FISH TANK ARTICLES

The Surprising Health Benefits of a Home Aquarium
In stressful times, having a home aquarium could be a benefit. Read on to learn about the top 6 health benefits of keeping a fish tank at home.

In March 2020, the COVID-19 crisis became real in the United States. Having seen the devastating consequences of the disease in China and Italy, American lawmakers took steps to protect the public by closing non-essential businesses and encouraging social distancing. In a time when millions of Americans are working from home and anxiety levels are running on high, any method of stress relief is a help.

It’s no secret that owning a pet has measurable benefits for your health, but these benefits are typically associated with traditional pets like dogs and cats. There’s a reason, however, that doctor’s offices and health clinics all over the world have fish tanks in them. Your home aquarium could be just as beneficial for your health as the family dog. Here’s what you need to know.

 

 

The Top 6 Health Benefits of Home Aquariums

Though cats and dogs are seen as the typical pets, the 2019 National Pet Owners Survey shows that aquarium fish are kept as household pets in over 13 million American homes. This makes them the third most popular type of pet, after dogs and cats, of course. Keeping a home aquarium is a big responsibility, but it does have its benefits.

Here are the top 6 benefits associated with keeping a home aquarium:

1. Reduced levels of stress.

It’s difficult to feel stressed when looking at a thriving home aquarium. There’s just something peaceful about it that calms you and those around you. This is...

Aquarium Fish News: Bill Introduced to Limit Aquarium Fish Collecting
The saltwater aquarium industry takes millions of fish from oceans around the world each year. A new bill has been introduced to limit aquarium fish collecting.

When you stroll through the aisles at your local fish store, marveling at all the colorful fish, do you ever wonder where they came from? Freshwater fish are bred in huge numbers, sometimes selectively to bring out certain traits (think about all of the different tail types in betta fish. When it comes to tropical marine fish, however, the water is murky.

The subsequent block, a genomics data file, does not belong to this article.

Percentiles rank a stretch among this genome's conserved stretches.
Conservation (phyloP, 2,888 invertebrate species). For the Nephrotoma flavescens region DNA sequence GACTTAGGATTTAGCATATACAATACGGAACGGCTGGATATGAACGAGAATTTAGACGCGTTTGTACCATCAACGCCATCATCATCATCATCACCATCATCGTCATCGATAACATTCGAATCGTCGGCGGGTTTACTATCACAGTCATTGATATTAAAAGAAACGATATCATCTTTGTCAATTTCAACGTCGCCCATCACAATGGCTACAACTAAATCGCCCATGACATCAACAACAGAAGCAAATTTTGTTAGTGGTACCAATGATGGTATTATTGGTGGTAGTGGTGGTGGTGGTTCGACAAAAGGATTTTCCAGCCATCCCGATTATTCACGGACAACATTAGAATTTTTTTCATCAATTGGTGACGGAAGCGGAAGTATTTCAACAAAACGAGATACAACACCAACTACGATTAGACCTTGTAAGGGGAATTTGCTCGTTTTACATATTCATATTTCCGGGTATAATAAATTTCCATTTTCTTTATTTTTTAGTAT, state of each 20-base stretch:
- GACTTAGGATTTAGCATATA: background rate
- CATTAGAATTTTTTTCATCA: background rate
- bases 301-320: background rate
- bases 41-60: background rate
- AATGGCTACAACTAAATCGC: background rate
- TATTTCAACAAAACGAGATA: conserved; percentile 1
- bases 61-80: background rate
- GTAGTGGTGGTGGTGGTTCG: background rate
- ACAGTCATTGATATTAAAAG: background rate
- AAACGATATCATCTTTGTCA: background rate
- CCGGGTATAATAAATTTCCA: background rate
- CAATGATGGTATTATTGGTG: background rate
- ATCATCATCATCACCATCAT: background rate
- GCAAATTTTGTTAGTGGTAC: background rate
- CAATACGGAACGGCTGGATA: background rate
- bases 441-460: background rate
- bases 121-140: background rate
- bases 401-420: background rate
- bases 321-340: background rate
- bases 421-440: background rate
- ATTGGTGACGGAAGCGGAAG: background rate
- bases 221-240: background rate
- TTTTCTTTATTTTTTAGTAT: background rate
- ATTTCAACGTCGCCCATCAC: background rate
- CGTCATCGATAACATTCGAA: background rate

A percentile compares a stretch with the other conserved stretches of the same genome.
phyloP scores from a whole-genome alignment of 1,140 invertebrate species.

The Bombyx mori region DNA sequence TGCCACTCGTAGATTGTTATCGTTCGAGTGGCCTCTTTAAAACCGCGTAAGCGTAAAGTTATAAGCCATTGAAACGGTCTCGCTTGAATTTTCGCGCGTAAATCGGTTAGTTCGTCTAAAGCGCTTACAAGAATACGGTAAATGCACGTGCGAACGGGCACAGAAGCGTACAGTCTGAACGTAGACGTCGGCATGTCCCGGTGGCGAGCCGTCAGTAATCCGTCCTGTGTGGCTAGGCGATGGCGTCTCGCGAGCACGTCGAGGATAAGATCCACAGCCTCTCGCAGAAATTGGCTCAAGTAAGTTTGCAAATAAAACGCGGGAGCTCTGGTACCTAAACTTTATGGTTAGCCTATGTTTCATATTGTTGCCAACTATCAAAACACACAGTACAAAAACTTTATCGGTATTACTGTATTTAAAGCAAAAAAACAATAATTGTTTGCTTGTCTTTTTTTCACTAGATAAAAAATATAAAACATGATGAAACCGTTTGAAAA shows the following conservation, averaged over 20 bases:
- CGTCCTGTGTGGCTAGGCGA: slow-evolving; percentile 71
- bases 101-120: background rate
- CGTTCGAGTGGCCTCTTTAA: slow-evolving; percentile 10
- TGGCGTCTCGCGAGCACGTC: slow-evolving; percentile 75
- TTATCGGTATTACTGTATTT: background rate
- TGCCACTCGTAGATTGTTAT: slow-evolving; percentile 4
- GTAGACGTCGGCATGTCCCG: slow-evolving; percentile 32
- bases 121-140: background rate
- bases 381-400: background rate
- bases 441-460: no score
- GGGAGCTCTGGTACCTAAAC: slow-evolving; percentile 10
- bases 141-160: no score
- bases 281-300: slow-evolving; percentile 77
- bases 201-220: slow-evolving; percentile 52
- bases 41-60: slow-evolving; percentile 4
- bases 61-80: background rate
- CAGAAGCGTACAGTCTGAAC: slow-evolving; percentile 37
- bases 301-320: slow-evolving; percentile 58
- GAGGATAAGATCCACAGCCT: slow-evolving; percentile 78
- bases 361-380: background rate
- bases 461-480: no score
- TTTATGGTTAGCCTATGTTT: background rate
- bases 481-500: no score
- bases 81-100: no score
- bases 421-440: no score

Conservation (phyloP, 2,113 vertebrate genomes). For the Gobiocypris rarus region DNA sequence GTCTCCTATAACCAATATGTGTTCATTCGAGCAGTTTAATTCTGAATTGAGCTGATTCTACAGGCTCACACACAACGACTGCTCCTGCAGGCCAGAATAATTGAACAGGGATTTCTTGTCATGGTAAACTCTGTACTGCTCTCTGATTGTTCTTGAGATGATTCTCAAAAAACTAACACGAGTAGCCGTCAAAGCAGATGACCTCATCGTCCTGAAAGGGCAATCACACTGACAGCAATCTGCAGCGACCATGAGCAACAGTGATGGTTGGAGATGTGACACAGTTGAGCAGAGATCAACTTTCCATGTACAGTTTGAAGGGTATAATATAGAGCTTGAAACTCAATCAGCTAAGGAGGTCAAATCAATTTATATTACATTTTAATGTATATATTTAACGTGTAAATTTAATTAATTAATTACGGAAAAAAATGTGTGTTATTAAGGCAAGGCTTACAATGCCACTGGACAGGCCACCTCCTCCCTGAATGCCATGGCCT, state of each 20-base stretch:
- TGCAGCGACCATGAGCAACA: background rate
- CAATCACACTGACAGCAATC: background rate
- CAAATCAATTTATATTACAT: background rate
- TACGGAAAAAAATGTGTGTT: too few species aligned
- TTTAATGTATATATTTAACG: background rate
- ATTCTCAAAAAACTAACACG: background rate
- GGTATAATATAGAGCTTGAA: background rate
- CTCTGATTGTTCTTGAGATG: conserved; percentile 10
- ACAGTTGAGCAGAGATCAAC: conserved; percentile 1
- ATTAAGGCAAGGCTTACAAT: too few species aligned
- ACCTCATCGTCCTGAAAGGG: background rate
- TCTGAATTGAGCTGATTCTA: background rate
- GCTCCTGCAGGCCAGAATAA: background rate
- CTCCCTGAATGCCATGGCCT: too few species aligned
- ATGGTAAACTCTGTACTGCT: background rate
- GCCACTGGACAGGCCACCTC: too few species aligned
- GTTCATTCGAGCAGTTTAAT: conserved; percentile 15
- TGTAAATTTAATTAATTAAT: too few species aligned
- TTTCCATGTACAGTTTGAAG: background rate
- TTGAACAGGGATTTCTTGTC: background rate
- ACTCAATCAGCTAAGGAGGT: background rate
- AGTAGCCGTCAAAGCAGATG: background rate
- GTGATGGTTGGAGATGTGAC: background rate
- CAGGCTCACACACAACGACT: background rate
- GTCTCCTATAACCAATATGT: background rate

A staggering number of tropical fish are imported in the United States each year and over 1 million American households have saltwater aquariums. What many hobbyists fail to realize, however, is that they are supporting a trade that takes saltwater fish right out of the ocean to put them in tanks.

In this article, we’ll explore the saltwater aquarium industry in depth to learn how tropical fish get from the ocean to your aquarium. We’ll also discuss the debate between aquacultured and wild-caught aquarium fish while taking a closer look at some of the species that have been successfully captive-bred.

How Do Tropical Fish Get from the Ocean to the Aquarium?

According to a 2014 survey conducted by the American Pet Products Association, more than 1 million American households have a saltwater aquarium. More than 10 million tropical fish are imported in the United States alone each year, more than any other country. Though a small number of saltwater species have been captive-bred, the majority of the estimated 2,000 unique species involved in the ornamental fish trade are captured from coral reef...

Spotlight on the Otocinclus Catfish
Also known as oto cats, otocinclus catfish are some of the smallest aquarium fish out there and also some of the best algae eaters. Read on to learn more about them!

You may know of them as oto cats, but the full name is Ocotinclus. Otocinclus are a genus of catfish native to South America and some species are quite common in the aquarium hobby. These catfish are known for eating algae and for being much smaller than some of the other more popular algae-eating species of fish. They are, however, a little bit tricky to keep.

The otocinclus may be small, but it is a powerful algae eater and an all-around friendly addition to the community tank. Read on to learn more about this small but mighty species.

Basic Facts on the Ocotinclus

The name Otocinclus applies to an entire genus of catfish belonging to the family Loricariidae. These fish are native to South America where they are commonly found in small to medium-sized streams with moderate water flow. They tend to spend their time in areas of marginal vegetation, particularly among grasses with plants with small leaves, but can also be seen in shoals swimming in open water.

Scientists have identified around 20 species of Ocotinclus, though some are more common in the aquarium trade than others. Here is a list of those species:

  • Otocinclus affinis
  • Otocinclus arnoldi
  • Otocinclus batmani
  • Otocinclus bororo
  • Otocinclus caxarari
  • Otocinclus cocama
  • Otocinclus flexilis
  • Otocinclus hoppei
  • Otocinclus huaorani
  • Otocinclus juruenae
  • Otocinclus macrospilus
  • Otocinclus mangaba
  • Otocinclus mariae
  • Otocinclus mimulus
  • Otocinclus mura
  • Otocinclus tapirape
  • Otocinclus vestitus
  • Otocinclus vittatus
  • Otocinclus xakriaba
 

Otocinclus catfish are also known as oto cats, though some species have their own names. Two of the most common species in the aquarium trade are Otocinclus vittatus and Otocinclus macrospilus. Otocinclus cocama is...

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